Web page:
Football: Rovers poised to pounce should United falter: First leadership change of year possible while Swindon's fight for Premiership survival could end

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The Independent Online
WE ARE once more at that stage of the season when hearts flutter like supporters' scarves trailing from a car window. Nowhere will the palpitations - or the prize - be greater today than at The Dell or Selhurst Park.

Blackburn, who have trailed Manchester United from second place since 29 December and were 16 points adrift in January, could actually displace them at the Premiership summit. If Kenny Dalglish's team avoid defeat at Southampton and United lose to Wimbledon, or if the challengers win and the champions draw, there will be new leaders tonight.

Blackburn's task may look less arduous, but Southampton's parlous position tricked them into a 5-4 win at Norwich last week and Alan Ball is sure to have them fired up again. The return of Alan Shearer and Tim Flowers will merely intensify a fierce competitive edge.

United, who start 15 minutes after the other games finish, must hope that Blackburn repeat the ham-footed display they gave in losing 4-1 at Wimbledon last month. Alex Ferguson is not the type to need forewarning, though his own side usually do well away to the Dons, outclassing them last May and again in the FA Cup this year.

Much depends on how much United's midweek mauling of Oldham took out of them. They appeared fresh and tension-free, with a reserve by the name of Robson making a promising contribution.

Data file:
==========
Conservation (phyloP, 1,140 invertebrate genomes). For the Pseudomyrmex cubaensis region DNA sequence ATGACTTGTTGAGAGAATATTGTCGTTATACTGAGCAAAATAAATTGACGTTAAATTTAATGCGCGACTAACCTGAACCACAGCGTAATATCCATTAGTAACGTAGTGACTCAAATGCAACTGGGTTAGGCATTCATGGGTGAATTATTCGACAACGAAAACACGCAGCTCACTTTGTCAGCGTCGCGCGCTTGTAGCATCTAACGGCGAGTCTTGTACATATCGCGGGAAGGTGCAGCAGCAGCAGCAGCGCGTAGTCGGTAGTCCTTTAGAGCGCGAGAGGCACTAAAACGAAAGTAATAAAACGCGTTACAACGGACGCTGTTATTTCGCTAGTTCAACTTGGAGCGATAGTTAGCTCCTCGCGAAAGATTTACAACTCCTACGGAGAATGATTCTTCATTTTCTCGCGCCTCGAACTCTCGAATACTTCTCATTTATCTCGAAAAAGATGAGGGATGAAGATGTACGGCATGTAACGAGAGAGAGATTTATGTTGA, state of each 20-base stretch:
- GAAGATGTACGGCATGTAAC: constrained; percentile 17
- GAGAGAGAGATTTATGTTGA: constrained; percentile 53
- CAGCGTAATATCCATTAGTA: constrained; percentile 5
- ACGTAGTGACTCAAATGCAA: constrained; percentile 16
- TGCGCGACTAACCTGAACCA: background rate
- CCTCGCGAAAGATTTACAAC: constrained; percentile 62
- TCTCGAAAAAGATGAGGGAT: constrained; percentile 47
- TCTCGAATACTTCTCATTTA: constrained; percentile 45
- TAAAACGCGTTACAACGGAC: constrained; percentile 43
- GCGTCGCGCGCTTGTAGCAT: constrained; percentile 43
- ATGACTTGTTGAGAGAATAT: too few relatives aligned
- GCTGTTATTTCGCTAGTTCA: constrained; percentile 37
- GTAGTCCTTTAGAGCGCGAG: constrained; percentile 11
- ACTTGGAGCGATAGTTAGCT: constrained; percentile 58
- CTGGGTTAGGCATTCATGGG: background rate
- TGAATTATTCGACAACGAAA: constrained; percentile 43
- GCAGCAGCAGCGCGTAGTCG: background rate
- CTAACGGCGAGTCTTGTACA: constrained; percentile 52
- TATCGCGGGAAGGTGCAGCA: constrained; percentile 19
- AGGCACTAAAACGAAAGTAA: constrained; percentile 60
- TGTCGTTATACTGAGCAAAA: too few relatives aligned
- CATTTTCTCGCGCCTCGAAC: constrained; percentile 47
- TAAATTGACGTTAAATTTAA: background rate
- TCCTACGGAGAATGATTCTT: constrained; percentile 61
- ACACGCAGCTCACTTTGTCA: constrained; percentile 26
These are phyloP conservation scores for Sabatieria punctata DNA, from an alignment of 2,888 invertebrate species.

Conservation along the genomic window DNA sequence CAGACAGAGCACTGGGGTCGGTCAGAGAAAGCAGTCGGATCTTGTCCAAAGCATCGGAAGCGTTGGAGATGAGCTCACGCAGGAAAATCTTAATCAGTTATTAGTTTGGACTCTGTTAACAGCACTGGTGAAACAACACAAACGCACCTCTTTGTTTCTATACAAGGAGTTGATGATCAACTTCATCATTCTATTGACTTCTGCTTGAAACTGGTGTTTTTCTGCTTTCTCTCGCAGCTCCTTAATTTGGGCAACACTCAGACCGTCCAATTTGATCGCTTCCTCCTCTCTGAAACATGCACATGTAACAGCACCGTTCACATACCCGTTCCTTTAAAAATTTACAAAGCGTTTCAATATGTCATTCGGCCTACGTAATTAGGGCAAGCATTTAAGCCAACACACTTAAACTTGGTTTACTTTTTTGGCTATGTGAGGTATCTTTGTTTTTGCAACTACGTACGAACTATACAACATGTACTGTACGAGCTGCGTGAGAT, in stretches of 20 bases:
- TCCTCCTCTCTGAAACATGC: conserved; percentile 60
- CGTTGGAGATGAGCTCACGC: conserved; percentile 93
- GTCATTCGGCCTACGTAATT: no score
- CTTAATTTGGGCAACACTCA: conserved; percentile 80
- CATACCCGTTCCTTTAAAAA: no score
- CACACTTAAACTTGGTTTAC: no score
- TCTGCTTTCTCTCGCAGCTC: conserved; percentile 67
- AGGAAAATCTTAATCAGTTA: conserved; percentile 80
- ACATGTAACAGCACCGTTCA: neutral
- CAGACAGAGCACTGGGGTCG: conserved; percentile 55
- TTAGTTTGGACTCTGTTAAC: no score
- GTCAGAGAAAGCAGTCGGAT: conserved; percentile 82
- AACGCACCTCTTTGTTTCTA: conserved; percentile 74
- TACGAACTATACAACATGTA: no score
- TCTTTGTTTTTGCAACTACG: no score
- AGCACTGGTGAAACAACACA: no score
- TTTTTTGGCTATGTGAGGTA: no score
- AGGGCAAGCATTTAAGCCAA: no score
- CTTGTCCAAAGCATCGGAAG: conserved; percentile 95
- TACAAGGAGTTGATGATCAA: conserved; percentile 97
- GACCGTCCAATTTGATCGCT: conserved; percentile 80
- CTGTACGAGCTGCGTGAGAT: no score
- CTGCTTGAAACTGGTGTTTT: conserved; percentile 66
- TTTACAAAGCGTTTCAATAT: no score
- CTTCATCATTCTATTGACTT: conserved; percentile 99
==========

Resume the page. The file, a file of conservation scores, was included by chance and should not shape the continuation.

Two issues which could be resolved this weekend concern movement between the Premiership and First Division, with Swindon and Crystal Palace set to swap places just as they did last spring. Should Swindon lose at Ipswich - who will need to abandon the flat back nine they employed at Liverpool to obtain the points required for virtual security - and Oldham win at home to West Ham, the Wiltshire club are down.

Indeed, Swindon could draw but still be relegated if Oldham win and Tottenham draw at Leeds tomorrow. Meanwhile, a Palace victory at Luton would mean Millwall (fifth) would have to win at home to Nottingham Forest (second) tomorrow to prevent Selhurst's landlords rejoining the elite. Forest have won only once in 17 visits to the old Den.

There are a lot of ifs and buts in there, however, and April is invariably a month for freak results born of sheer desperation. Witness the sudden surge of Manchester City, striving to make Norwich their fourth successive victims; or the four points Everton took at Aston Villa and West Ham, to which they should add at QPR; and the eight-match unbeaten run by Sheffield United, hosts to a Villa side with a solitary own goal to show for 700 minutes' Premiership action.

Curiously, Villa's reserves thrashed today's opponents 6-0 in midweek, when the Pontins League also staged Steve Bull's comeback after an 11-week lay-off. Bully scored twice for Wolves' second string against Notts County, who, by further coincidence, host his probable return in a real six-pointer. Wolves have not won at Meadow Lane since 1929-30.

Birmingham do not lack incentives to beat Bristol City. Quite apart from Blues' annual relegation battle, the fixture is their last at home before a run-in of four away games. As such it marks the end of the St Andrew's Kop, and will also be the last David Sullivan watches for a while. The club's owner enters hospital tomorrow, having put off coronary surgery in order to be there.

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